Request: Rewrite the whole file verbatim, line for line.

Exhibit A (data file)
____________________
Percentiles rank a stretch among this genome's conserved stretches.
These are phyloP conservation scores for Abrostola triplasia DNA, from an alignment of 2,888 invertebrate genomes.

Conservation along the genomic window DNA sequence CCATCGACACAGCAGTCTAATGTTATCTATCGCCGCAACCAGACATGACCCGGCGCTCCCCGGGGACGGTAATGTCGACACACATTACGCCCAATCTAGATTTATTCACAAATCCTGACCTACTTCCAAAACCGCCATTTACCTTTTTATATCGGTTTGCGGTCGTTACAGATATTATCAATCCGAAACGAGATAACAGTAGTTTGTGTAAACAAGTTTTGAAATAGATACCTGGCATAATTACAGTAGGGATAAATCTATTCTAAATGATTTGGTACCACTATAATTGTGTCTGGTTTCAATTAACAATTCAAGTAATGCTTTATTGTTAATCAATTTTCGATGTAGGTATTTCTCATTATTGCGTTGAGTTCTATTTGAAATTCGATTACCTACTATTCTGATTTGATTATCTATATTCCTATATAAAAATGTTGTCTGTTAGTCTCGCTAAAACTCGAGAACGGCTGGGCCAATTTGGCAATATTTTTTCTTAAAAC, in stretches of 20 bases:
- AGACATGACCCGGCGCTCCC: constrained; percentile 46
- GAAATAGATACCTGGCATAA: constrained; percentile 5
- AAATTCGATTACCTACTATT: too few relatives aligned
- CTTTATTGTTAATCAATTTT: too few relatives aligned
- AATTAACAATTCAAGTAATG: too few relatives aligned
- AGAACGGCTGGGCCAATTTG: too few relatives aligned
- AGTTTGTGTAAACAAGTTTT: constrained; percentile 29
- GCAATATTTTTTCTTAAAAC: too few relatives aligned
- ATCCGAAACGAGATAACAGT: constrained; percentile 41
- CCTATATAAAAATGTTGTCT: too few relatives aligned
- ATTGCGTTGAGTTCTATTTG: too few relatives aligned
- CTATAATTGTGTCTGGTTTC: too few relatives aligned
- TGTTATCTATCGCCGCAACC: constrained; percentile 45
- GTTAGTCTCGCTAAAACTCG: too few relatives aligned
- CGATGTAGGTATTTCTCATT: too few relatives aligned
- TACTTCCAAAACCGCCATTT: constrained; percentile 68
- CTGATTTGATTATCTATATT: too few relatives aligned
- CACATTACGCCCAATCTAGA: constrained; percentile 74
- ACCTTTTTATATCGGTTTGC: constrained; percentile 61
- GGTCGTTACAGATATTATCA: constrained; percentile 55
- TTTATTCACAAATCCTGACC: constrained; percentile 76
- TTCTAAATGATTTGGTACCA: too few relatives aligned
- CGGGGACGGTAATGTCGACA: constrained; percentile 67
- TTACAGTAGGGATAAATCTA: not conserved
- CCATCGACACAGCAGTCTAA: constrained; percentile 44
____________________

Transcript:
Percentiles rank a stretch among this genome's conserved stretches.
These are phyloP conservation scores for Abrostola triplasia DNA, from an alignment of 2,888 invertebrate genomes.

Conservation along the genomic window DNA sequence CCATCGACACAGCAGTCTAATGTTATCTATCGCCGCAACCAGACATGACCCGGCGCTCCCCGGGGACGGTAATGTCGACACACATTACGCCCAATCTAGATTTATTCACAAATCCTGACCTACTTCCAAAACCGCCATTTACCTTTTTATATCGGTTTGCGGTCGTTACAGATATTATCAATCCGAAACGAGATAACAGTAGTTTGTGTAAACAAGTTTTGAAATAGATACCTGGCATAATTACAGTAGGGATAAATCTATTCTAAATGATTTGGTACCACTATAATTGTGTCTGGTTTCAATTAACAATTCAAGTAATGCTTTATTGTTAATCAATTTTCGATGTAGGTATTTCTCATTATTGCGTTGAGTTCTATTTGAAATTCGATTACCTACTATTCTGATTTGATTATCTATATTCCTATATAAAAATGTTGTCTGTTAGTCTCGCTAAAACTCGAGAACGGCTGGGCCAATTTGGCAATATTTTTTCTTAAAAC, in stretches of 20 bases:
- AGACATGACCCGGCGCTCCC: constrained; percentile 46
- GAAATAGATACCTGGCATAA: constrained; percentile 5
- AAATTCGATTACCTACTATT: too few relatives aligned
- CTTTATTGTTAATCAATTTT: too few relatives aligned
- AATTAACAATTCAAGTAATG: too few relatives aligned
- AGAACGGCTGGGCCAATTTG: too few relatives aligned
- AGTTTGTGTAAACAAGTTTT: constrained; percentile 29
- GCAATATTTTTTCTTAAAAC: too few relatives aligned
- ATCCGAAACGAGATAACAGT: constrained; percentile 41
- CCTATATAAAAATGTTGTCT: too few relatives aligned
- ATTGCGTTGAGTTCTATTTG: too few relatives aligned
- CTATAATTGTGTCTGGTTTC: too few relatives aligned
- TGTTATCTATCGCCGCAACC: constrained; percentile 45
- GTTAGTCTCGCTAAAACTCG: too few relatives aligned
- CGATGTAGGTATTTCTCATT: too few relatives aligned
- TACTTCCAAAACCGCCATTT: constrained; percentile 68
- CTGATTTGATTATCTATATT: too few relatives aligned
- CACATTACGCCCAATCTAGA: constrained; percentile 74
- ACCTTTTTATATCGGTTTGC: constrained; percentile 61
- GGTCGTTACAGATATTATCA: constrained; percentile 55
- TTTATTCACAAATCCTGACC: constrained; percentile 76
- TTCTAAATGATTTGGTACCA: too few relatives aligned
- CGGGGACGGTAATGTCGACA: constrained; percentile 67
- TTACAGTAGGGATAAATCTA: not conserved
- CCATCGACACAGCAGTCTAA: constrained; percentile 44